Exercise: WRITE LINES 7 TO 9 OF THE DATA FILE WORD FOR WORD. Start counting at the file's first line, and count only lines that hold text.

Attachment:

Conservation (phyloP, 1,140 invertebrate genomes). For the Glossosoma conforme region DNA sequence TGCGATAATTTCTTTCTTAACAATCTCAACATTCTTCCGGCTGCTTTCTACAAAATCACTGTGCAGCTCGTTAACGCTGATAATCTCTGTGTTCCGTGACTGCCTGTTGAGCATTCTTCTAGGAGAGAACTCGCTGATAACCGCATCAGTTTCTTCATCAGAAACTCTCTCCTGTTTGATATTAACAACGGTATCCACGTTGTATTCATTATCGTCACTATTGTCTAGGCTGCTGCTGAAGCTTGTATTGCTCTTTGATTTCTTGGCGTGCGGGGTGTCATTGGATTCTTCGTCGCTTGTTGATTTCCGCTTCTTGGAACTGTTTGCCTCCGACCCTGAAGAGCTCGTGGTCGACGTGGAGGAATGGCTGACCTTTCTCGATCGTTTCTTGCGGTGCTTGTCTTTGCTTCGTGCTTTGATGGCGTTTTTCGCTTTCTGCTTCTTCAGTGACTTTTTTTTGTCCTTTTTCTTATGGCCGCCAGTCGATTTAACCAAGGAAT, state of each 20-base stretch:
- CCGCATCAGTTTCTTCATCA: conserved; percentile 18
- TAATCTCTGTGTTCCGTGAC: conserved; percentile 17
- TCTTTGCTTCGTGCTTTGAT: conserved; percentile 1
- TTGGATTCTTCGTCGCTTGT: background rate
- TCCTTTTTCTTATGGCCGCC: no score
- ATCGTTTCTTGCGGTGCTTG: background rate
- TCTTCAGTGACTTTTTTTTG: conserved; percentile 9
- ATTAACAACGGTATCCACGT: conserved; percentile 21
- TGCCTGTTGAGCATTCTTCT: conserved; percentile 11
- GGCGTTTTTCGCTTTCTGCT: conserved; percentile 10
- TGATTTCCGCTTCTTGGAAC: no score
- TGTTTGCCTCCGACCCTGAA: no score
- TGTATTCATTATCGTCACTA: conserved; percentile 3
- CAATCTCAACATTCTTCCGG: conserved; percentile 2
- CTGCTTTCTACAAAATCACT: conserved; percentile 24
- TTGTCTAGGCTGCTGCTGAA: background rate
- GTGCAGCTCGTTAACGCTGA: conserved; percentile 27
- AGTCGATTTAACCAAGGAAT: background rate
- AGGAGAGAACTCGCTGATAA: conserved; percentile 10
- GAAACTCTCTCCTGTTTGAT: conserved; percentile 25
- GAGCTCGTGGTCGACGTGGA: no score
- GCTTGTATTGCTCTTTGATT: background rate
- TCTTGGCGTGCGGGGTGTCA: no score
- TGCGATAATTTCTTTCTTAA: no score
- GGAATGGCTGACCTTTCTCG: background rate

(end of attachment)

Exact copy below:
- ATCGTTTCTTGCGGTGCTTG: background rate
- TCTTCAGTGACTTTTTTTTG: conserved; percentile 9
- ATTAACAACGGTATCCACGT: conserved; percentile 21